By Nadra Franklin, Managing Director of FHI Solutions
“Breastfeeding is a collective responsibility that requires supportive policies and a society that prioritizes the health and well-being of mothers and their children, rather than undervaluing or undermining it.”
– Dr. Paul Zambrano, co-author of the Lancet series on breastfeeding and Regional Associate Director at Alive & Thrive East Asia Pacific.
At FHI Solutions, we believe that every child deserves the best start in life. That is why we are dedicated to using innovative solutions to create a society that successfully enables and supports every mother to breastfeed.
The truth is, global commercial milk formula sales are on the rise. The industry uses targeted marketing tactics to sell products and reduce mothers’ confidence in breastfeeding, despite the fact that commercial milk formula feeding fails to offer the same nutrition, health, and development benefits as breastfeeding. At the same time, more than half a billion working women do not have access to adequate paid maternity leave that would enable breastfeeding. Furthermore, the production of formula milk has negative environmental impacts and affects low-income and middle-income countries disproportionately, contributing to socioeconomic inequality. Here is where the value of a multisectoral approach and innovation comes into play. A collective effort from society, the health system, policymakers, and businesses is necessary to promote, protect, and support breastfeeding effectively.
The Power of Breastfeeding
Breastfeeding is a powerful tool in the fight to reduce malnutrition and ensure the health of mothers and babies. It is no wonder the World Health Organization recommends children initiate breastfeeding within the first hour of birth and exclusively breastfeed for the first six months of life, continuing along with appropriate complementary foods to two years of age and beyond.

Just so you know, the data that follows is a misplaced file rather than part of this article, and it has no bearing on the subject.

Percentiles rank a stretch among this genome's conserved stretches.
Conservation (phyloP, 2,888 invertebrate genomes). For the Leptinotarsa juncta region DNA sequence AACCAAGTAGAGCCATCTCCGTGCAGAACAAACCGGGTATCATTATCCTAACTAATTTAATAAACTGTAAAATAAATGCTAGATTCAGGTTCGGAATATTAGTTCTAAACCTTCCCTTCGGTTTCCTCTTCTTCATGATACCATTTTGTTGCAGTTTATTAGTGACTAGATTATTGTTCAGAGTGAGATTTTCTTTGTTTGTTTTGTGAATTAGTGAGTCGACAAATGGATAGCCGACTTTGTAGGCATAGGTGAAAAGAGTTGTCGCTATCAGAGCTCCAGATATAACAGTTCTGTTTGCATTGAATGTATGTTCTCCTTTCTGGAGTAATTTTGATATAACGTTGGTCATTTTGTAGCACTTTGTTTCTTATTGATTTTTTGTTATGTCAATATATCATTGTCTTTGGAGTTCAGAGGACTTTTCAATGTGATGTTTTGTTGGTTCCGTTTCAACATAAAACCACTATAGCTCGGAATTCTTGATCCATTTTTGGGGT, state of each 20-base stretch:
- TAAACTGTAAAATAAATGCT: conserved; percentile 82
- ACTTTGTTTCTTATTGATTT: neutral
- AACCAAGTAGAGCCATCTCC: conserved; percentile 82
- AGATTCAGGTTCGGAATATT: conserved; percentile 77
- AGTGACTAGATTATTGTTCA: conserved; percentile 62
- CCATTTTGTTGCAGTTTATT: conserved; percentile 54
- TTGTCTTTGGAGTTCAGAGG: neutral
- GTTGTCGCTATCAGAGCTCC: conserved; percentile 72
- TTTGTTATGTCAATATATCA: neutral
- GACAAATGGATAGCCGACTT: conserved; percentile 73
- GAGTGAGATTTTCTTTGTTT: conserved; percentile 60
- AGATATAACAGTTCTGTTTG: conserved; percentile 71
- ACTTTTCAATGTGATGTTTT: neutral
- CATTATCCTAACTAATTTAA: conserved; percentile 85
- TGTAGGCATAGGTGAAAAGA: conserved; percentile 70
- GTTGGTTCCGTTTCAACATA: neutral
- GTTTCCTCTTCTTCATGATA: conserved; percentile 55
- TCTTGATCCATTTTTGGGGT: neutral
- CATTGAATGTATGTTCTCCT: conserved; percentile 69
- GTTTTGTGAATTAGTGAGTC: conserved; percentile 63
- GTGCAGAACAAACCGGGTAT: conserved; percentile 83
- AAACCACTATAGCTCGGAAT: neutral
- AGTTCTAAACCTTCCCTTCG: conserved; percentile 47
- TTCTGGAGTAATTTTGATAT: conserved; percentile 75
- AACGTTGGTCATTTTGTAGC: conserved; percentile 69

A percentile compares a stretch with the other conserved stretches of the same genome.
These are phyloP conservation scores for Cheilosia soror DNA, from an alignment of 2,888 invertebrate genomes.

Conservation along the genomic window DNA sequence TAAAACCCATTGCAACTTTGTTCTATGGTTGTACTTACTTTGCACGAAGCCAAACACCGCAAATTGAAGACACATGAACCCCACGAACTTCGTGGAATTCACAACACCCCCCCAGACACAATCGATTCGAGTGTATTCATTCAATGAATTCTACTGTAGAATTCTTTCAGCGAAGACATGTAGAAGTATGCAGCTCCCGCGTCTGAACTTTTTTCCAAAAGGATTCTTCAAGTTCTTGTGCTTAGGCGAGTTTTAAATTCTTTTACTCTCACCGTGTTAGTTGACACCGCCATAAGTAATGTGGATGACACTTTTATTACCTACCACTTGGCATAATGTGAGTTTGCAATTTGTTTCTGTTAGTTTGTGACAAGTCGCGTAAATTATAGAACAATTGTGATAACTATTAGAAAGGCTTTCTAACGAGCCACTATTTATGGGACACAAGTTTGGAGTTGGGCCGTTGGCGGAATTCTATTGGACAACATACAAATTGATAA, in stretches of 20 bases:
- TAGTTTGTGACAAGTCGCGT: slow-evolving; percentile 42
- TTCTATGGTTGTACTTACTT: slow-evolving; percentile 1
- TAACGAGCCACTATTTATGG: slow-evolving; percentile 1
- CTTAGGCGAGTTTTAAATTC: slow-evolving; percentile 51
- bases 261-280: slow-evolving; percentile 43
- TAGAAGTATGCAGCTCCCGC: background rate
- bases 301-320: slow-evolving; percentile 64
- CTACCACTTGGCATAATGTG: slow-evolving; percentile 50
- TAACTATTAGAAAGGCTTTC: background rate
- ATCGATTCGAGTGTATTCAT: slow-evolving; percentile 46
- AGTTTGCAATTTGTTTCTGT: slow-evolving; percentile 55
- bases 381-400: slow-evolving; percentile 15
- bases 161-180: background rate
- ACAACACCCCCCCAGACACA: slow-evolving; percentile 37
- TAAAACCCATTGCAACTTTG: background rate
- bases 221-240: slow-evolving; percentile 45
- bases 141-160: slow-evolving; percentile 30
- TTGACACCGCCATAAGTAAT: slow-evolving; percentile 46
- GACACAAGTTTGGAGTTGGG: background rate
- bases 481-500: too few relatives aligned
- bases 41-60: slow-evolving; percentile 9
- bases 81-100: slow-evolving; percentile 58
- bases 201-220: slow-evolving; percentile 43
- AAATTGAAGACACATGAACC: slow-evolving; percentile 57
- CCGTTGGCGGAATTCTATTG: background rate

Breastmilk provides perfect nutrition for infants. It has nutrients and proteins—as well as antibodies and hormones that cannot be replicated in commercial milk formula—that are vital to a baby’s growth and brain development. A child that is exclusively breastfed during the first six months of life is 14 times less likely to die than a child who is not breastfed. Moreover, breastfeeding protects mothers’ health, reducing rates of postpartum depression, Type II diabetes, and breast and ovarian cancer. Increasing breastfeeding rates to near-universal levels would prevent more than 500,000 deaths each year: 420,000 child deaths from diarrhea and pneumonia alone and more than 90,000 maternal deaths from breast and ovarian cancer and Type II diabetes.
The recent publication of The Lancet Series on Breastfeeding supports a multisectoral approach to creating a supportive environment for breastfeeding. The series explores how breastfeeding is undervalued by governments and public health and exploited by the commercial milk formula industry.
Many mothers face challenges that prevent them from initiating or continuing to breastfeed. These challenges can range from a lack of paid maternity leave and social support to the aggressive marketing of commercial milk formulas; removing these barriers to breastfeeding shows an association with improved maternal physical and mental health. Read the full paper here.
Technology to Make Progress
In response to these challenges, FHI Solutions has developed a suite of innovative tools and programs to support and empower women and families as they embark on their breastfeeding journeys and provide advocates and policymakers with the data they need to increase investment in breastfeeding.
The cost of not breastfeeding is immense, with preventable deaths (510,000 annually), cognitive losses, and health system costs of inadequate breastfeeding leading to over $574 billion in economic losses annually. To combat this, the multisectoral approach must include, not only advocacy but also, innovative solutions and tools to support women in their breastfeeding journeys. For example, the Cost of Not Breastfeeding tool developed by Alive & Thrive and Nutrition International helps raise awareness about the economic losses associated with inadequate breastfeeding. This valuable tool can be used to educate policymakers and health systems about the importance of investing in breastfeeding promotion and support.
In 1981, the World Health Assembly passed the International Code of Marketing Breast-milk substitutes, read more on ‘The Code’ here, an international legal framework designed to end the promotion of commercial milk formula in order to protect the health and well-being of mothers and their infants. However, forty years later, the aggressive marketing of commercial milk formula continues to negatively impact breastfeeding rates, child survival, and the long-term health of mothers and babies.